Ömer Sami was making his way through a pile of rocky debris on the Leschaux glacier in Haute-Savoie when he noticed a small, seemingly innocuous plastic card under his foot this Friday, October 28, 2022. This waste accidentally forgotten in the natural park regional des Bauges was none other than a blue card, silent witness to a tragic accident that occurred in the mid-1990s. “It was almost intact. At first I thought it showed how plastic does not does not break down and pollutes the mountain, testifies the mountaineer of Dutch origin in the columns of Parisian. I simply thought that its owner had lost it on the glacier years ago. It aroused my curiosity. So I wanted to track him down by posting a picture of his credit card on Facebook.” Ömer Sami’s investigation would be facilitated by crucial information on which time had not taken hold.

The photo broadcast on social networks makes it possible to clearly identify the identity of the owner of the Crédit Lyonnais card: Andries Jurgen. The young member of a Belgian alpine club had disappeared at the age of 21 during the ascent. Tragically disappeared at the age of 21 during the ascent of the famous north face of the Grandes Jorasses, a “magnificent and gigantic wall, one of the most beautiful and severe in the Alps” according to François Labande in his guide La Chaîne of Mont Blanc (1987). Ömer Sami was able to count on the help of sleuths to document this dramatic news item that occurred on July 28, 1995. At the time, an article in the Dauphiné Libéré revealed that rockfalls had caused the death of three Belgian mountaineers from shipment. “I was far from imagining that I was going to revive bad memories in the valley”, confides the Dutch tourist who wanted to send the young man’s credit card to his family.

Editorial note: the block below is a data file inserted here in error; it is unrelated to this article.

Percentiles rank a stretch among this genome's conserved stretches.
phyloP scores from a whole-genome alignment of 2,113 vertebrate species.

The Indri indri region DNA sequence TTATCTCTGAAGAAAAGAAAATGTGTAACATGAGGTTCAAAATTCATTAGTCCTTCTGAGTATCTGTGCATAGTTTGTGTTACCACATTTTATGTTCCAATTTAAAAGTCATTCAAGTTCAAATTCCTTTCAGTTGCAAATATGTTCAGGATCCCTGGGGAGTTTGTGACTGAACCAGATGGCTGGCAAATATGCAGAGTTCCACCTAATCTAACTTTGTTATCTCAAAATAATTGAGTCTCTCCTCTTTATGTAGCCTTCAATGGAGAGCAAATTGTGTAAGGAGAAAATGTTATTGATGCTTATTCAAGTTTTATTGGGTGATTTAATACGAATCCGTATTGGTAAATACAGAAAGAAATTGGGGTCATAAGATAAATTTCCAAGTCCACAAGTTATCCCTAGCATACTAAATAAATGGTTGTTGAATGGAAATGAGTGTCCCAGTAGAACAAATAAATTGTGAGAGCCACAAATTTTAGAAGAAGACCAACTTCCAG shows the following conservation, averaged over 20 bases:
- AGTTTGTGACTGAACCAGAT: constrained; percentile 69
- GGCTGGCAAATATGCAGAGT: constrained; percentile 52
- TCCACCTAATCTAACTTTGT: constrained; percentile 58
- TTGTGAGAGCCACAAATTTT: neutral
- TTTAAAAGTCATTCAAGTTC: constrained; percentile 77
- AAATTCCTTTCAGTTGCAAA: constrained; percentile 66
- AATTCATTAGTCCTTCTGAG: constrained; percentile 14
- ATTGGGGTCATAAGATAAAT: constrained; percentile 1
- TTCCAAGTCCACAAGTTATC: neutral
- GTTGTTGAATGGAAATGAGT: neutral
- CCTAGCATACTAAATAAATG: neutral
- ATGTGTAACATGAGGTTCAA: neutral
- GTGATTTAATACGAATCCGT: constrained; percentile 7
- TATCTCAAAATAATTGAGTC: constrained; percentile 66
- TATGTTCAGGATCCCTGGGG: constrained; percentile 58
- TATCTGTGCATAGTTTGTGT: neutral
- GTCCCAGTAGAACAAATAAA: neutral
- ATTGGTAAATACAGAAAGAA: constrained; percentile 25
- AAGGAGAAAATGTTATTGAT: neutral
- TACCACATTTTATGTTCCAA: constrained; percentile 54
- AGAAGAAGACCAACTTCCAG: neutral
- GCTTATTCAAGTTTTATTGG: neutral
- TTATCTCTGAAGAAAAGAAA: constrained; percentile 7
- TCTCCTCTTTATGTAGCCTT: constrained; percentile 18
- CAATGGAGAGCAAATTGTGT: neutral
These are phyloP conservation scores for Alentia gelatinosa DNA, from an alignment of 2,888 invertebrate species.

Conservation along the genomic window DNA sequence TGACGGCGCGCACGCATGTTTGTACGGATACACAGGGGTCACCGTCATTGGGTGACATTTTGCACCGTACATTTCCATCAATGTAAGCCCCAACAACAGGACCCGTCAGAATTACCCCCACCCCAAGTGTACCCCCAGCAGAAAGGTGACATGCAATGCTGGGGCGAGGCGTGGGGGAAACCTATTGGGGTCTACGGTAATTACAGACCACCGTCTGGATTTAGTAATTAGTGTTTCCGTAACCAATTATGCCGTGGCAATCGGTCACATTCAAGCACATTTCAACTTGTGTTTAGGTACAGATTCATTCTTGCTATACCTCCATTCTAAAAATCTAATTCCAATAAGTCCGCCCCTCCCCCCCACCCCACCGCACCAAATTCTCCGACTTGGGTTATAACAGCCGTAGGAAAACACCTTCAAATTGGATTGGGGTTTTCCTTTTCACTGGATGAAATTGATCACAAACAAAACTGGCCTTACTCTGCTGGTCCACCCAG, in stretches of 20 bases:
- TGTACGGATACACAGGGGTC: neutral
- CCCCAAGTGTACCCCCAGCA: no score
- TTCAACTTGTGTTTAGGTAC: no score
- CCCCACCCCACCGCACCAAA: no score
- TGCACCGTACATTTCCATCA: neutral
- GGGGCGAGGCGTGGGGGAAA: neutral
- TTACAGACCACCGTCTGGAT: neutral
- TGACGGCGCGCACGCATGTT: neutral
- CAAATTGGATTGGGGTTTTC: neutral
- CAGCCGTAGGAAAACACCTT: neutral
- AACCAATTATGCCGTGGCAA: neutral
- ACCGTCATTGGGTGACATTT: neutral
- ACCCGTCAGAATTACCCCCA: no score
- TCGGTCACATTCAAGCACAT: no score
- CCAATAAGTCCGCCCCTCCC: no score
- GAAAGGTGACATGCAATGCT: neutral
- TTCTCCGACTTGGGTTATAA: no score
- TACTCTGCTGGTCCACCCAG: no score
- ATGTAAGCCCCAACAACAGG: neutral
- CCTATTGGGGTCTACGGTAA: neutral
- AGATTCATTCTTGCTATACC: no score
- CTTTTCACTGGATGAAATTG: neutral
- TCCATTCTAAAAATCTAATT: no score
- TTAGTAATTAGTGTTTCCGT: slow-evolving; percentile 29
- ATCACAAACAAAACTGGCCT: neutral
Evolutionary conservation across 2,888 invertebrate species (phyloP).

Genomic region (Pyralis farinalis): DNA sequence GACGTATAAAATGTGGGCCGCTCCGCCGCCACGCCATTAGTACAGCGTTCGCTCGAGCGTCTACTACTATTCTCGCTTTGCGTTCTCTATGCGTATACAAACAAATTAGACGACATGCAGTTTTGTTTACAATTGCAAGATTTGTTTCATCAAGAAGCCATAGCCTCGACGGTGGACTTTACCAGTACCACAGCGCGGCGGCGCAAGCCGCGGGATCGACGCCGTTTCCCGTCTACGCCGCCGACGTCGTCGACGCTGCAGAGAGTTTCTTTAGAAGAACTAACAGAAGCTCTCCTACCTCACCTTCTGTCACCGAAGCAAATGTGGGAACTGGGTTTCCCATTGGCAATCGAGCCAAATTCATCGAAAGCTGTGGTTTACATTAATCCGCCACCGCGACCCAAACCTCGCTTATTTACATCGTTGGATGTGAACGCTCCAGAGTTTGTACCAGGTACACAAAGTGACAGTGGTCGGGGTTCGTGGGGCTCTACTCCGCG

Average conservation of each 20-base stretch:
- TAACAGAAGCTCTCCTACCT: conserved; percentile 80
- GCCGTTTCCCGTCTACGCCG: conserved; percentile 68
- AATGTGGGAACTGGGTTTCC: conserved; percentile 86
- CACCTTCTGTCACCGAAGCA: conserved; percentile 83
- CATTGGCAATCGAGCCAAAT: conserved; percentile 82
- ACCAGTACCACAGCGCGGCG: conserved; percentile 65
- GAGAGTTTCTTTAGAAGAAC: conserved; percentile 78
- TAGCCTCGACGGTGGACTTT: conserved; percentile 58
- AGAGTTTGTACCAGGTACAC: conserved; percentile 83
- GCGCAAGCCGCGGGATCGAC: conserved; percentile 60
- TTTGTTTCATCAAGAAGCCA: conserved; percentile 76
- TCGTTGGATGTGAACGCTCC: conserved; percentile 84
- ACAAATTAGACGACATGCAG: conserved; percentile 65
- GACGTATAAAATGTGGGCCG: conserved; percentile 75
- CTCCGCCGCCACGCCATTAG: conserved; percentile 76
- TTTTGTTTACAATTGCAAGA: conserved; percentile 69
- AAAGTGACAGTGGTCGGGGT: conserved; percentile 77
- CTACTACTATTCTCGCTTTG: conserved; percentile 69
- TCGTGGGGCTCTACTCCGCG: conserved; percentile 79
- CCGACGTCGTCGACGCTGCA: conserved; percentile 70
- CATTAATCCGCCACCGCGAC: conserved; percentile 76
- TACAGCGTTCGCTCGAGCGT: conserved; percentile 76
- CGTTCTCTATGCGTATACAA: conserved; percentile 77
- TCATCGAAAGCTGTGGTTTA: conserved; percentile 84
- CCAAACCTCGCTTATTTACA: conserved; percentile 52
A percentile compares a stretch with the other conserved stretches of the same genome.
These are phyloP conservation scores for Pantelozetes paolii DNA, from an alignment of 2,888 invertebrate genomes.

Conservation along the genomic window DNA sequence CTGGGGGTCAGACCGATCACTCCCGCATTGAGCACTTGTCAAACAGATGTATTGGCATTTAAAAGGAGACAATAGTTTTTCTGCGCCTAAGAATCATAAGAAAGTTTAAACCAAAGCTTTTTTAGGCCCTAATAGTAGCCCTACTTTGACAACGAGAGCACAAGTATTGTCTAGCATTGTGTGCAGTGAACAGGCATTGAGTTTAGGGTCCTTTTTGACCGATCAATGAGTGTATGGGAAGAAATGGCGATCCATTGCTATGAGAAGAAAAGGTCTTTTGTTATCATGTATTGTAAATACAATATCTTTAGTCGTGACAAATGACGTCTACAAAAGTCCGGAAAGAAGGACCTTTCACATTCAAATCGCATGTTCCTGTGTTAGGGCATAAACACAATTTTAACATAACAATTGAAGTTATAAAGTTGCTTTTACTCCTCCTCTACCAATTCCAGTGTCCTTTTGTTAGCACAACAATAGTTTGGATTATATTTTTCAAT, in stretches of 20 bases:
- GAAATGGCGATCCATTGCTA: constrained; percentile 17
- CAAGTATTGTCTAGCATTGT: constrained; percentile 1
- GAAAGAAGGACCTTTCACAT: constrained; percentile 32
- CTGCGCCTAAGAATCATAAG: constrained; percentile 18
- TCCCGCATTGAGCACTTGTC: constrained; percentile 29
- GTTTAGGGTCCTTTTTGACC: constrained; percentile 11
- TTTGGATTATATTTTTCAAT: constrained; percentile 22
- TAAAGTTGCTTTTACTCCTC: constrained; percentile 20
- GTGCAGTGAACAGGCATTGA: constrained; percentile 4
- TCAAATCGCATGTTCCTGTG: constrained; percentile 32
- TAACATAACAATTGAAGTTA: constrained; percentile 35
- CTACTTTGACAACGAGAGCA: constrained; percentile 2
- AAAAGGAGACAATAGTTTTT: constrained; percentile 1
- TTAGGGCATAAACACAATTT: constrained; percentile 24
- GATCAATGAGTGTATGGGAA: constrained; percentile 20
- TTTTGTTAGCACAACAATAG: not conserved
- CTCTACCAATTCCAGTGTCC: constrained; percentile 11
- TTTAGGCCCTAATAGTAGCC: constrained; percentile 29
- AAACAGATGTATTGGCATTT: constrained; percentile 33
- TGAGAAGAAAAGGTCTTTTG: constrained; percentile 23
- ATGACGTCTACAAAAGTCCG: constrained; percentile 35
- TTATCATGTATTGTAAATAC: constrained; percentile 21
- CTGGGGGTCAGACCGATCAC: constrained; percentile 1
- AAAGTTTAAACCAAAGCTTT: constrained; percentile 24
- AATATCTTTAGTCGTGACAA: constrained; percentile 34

Why we should expect more earth-shattering glacier discoveries in the coming years

Accessing Mont Blanc is becoming an increasingly perilous ordeal as we record the consequences of a drastic climate change. Crevasses and falling rocks now pave the way to the summit of the “Roof of Europe”. In a survey published by Le Parisien this summer, Olivier Grébert, president of the Compagnie des guides de Chamonix, noted that only a “dozen or twenty people a day, rather specialists” now make their way to the high peaks. , “against 100 to 120 people in normal times”. We point to scattered snowfalls during the winter, exposing vast portions of glaciers, sometimes themselves covered with sand from the Sahara. Then comes a summer thaw, an ordeal for the snow bridges essential for crossing the crevasses. Budding mountaineers have nevertheless responded to the call of the mountains by the thousands this summer in Chamonix, at the foot of Mont Blanc. A success to qualify when we know that tourists have given up any plan of ascent, an enterprise that has become too risky for some, when others have simply canceled their stay in Haute-Savoie.

A mountaineer makes a shocking discovery by chance

The shocking discovery of a mountaineer © Pixabay

Maria T.
Maria T.

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